to walk about the island - something
the Nauru Government called the ending
of detention - so the bored guards ignored
her, as she walked to Clare too fast. Clare
knew names were the first thing with trauma, asked
'"Xanaan" is lovely. What does it mean?'
And Xanaan said,'"Compassion", maybe,
"Mercy" and yours is "Light" in French, yes,
could we walk to the lagoon, please?'
Buada Lagoon, when they reached it, spread
like an impure viscous emerald, palm
trees not suggesting wealth and pleasure
as elsewhere than here, thought Clare, but rather
things stunted or jittery, weathered
wan. The sun, so close to the equator,
seemed to throw shorter shadows, arid
things of man-height, finished, like thin
ghosts of the living people, who were
heavy, diabetic and opaque. Clare
smelled the saltless water. A row of tires
caged it at the road's end. They rested.
Xanaan said, "I was there when they burned
down the Detention Centre. Before that
the local people were more friendly, but
they thought they were going to inherit
the Centre when we left and when it was
destroyed, they thought the prisoners had taken
away their property. I suppose
they had felt so much taken already.
Also, I've seen the guards act badly,
and I think that may be why what was
done to me was done, although the men
who attacked me were local Nauruans. I
was walking the road round the island's edge
at the time and there were five of them.'
'Were you raped?', asked Clare, taking
the checklist for trauma from a mental pocket.
'Of course, but you can't claim that here. They
say you're parroting others and become
aggressively patriotic. A nurse
agreed with me, though it didn't go much farther.
But since then I've been bleeding and
I think it's getting worse.' So did Clare,
who saw a darkening stain on Xanaan's
mended skirt quickly turn to liquefaction.
Clare asked, 'Why did we walk here?',
but she knew: there is more than one manner
to sew the lips together. So she said,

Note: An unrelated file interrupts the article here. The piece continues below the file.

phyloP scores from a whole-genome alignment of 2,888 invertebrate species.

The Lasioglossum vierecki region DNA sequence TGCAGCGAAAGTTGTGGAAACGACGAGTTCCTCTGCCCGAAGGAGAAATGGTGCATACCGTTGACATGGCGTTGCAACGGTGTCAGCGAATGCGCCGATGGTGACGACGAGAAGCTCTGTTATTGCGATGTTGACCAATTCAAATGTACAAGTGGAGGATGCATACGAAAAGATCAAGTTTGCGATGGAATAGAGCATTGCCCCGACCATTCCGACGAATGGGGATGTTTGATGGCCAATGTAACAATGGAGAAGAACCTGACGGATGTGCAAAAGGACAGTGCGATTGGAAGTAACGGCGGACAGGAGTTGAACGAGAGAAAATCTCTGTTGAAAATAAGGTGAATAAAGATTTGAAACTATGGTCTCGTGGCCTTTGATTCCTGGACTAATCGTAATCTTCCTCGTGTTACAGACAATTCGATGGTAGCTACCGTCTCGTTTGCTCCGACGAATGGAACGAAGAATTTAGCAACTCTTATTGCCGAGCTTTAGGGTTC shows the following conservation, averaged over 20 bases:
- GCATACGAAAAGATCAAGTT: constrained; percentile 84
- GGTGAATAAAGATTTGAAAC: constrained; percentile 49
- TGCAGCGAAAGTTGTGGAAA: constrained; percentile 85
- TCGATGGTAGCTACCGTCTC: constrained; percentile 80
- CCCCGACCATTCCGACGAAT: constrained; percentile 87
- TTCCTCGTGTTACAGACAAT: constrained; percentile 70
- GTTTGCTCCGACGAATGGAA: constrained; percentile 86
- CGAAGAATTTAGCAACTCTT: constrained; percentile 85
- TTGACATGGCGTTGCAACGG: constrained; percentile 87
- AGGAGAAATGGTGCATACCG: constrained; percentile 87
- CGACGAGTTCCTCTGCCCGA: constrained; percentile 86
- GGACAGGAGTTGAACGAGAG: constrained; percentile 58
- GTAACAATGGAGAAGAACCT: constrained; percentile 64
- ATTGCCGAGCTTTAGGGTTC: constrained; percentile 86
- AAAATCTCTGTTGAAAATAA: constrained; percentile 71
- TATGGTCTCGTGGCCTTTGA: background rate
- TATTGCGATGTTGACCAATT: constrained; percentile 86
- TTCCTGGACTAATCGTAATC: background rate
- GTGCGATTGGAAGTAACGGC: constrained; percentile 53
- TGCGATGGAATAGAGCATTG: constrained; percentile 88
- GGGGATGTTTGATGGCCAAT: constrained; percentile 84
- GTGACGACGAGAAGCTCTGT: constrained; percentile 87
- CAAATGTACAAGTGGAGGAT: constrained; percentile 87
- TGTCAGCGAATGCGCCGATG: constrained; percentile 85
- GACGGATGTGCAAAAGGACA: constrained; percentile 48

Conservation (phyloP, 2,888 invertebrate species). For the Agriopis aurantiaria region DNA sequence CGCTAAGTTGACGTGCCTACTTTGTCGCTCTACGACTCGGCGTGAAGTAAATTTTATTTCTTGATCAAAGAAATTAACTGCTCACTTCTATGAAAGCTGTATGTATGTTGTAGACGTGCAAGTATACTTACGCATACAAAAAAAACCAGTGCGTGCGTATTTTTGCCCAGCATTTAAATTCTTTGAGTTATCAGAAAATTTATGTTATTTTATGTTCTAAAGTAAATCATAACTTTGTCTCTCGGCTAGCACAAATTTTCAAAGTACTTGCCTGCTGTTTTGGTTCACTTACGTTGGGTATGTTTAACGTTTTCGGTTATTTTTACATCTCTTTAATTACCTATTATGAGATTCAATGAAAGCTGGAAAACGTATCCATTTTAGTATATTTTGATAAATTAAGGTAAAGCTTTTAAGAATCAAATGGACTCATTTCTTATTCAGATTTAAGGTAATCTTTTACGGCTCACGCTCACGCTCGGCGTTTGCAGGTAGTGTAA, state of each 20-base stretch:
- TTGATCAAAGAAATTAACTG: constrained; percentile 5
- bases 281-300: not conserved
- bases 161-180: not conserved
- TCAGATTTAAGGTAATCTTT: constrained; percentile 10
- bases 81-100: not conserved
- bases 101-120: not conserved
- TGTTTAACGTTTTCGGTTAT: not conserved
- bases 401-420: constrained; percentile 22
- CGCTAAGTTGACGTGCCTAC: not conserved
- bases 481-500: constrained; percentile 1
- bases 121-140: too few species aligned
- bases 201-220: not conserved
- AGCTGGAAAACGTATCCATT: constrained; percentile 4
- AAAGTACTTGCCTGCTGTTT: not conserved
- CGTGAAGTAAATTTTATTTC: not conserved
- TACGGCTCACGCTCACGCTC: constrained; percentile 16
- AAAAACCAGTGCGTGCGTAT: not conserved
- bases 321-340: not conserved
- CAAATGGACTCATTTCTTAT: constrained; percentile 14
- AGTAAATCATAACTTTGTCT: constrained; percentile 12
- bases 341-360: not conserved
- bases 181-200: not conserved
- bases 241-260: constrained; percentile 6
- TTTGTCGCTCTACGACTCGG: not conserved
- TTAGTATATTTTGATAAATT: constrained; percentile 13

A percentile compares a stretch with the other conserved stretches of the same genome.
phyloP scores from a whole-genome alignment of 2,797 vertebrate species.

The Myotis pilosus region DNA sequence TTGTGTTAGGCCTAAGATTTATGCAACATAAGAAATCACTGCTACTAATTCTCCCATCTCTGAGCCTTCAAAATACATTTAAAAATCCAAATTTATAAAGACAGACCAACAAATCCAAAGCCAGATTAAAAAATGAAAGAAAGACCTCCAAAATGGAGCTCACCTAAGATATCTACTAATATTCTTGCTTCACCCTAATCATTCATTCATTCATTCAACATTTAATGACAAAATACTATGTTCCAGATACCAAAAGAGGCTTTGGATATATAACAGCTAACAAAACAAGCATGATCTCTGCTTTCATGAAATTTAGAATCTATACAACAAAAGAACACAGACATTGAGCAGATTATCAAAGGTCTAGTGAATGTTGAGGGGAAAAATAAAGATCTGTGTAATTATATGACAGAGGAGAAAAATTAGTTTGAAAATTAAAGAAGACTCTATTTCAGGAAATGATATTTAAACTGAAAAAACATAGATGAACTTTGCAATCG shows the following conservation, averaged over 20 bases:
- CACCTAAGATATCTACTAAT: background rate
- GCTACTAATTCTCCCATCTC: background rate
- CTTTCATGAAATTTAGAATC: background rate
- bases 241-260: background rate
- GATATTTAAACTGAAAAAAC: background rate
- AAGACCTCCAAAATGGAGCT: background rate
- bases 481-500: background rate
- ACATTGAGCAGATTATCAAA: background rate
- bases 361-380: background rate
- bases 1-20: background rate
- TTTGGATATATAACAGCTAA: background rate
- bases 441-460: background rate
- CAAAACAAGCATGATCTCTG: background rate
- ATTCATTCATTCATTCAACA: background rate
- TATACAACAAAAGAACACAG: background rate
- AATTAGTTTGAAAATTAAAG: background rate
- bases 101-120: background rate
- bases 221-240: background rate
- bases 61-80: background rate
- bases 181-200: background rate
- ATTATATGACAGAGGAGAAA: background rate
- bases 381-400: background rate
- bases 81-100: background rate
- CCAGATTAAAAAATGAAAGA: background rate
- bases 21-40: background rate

'I know they have an ambulance. It was given
to them by someone called Count Oppenheimer.
I'm calling it on this,' and waved the phone.
'They won't come for us', said Xanaan, but
Clare had mastered a banshee shriek in some
impeccable North Shore accent, and they came.
Count Oppenheimer's ambulance was in better
shape than the Hospital, which was broken,
burnt and battered hingeless in decay.
The registrar, who saw Clare's reaction,
said, 'They are pulling it down next year.
Your Government is giving $26 million
to build something better because we can't
airlift people to Australia now, and so
no point in fixing this one, anyway.'
As night swelled down, they'd almost stopped
the bleeding. Clare had found out that Xanaan
was O Positive and since so was she, she
sat next to Xanaan attached to a tight tube.
There was no blood bank here: the families
gave blood amongst themselves. When Xanaan
was finally asleep and looked more sanguine,
Clare realised a fat Nauruan policeman
and someone from Australia had arrived. They
weren't concerned with Xanaan, except
to remove her from the Hospital as soon
as possible without a downright murder, but
the untappable phone had made them angry.
They didn't know how it was being used,
and thought she was a spy for Save the Children.
She phoned George, who spoke in fine patrician
Virginian, suggested they might like
to check the frequency and 'not the fuck interfere
with the business of the Company'. They seemed unsure,
but after a while left her. A Nauruan Nurse
in an heroically clean uniform sat down
beside her, took the tube of blood, and said:
'She should not go back to the Detention Centre.
It's full of mould and rust and bad infection.
It's even worse than here, but what
can be done to fly her to Australia?' 'I came
to write a report', said Clare, 'I'll write that.
And the rape thing might help for a petition.'
So late-night uselessness crept through
her veins like a transfusion, made her sleep.
Clare woke up in the only hospital left
on the dead island of Nauru, but thought
at once, 'There is another island', and
heard some Reed Warblers at the window, which
was wrecked enough to see them, if she tried.
Xanaan woke up, too, and said, 'The Emergency
Response team are going to kill me if I
go back to the Centre', in a way that
Clare, who'd seen the photos of those men
cheering Hanson in Queensland, thought
might well be accurate. She said, 'At
any rate, have more blood', and found the Nurse
from last night, who agreed to help
with another transfusion, but also lingered
until Clare suggested, 'She shouldn't
stay on Nauru, should she?' 'No,' the Nurse
agreed. 'So to whom can I donate
some aid', said Clare,'And for what?
I could rent a boat and a captain to go
to Banaba Island and then to Kiribati,
where there's an air service. That would be
a day and then another day at sea.'
'You're right', said woken George, 'They'll kill her. Take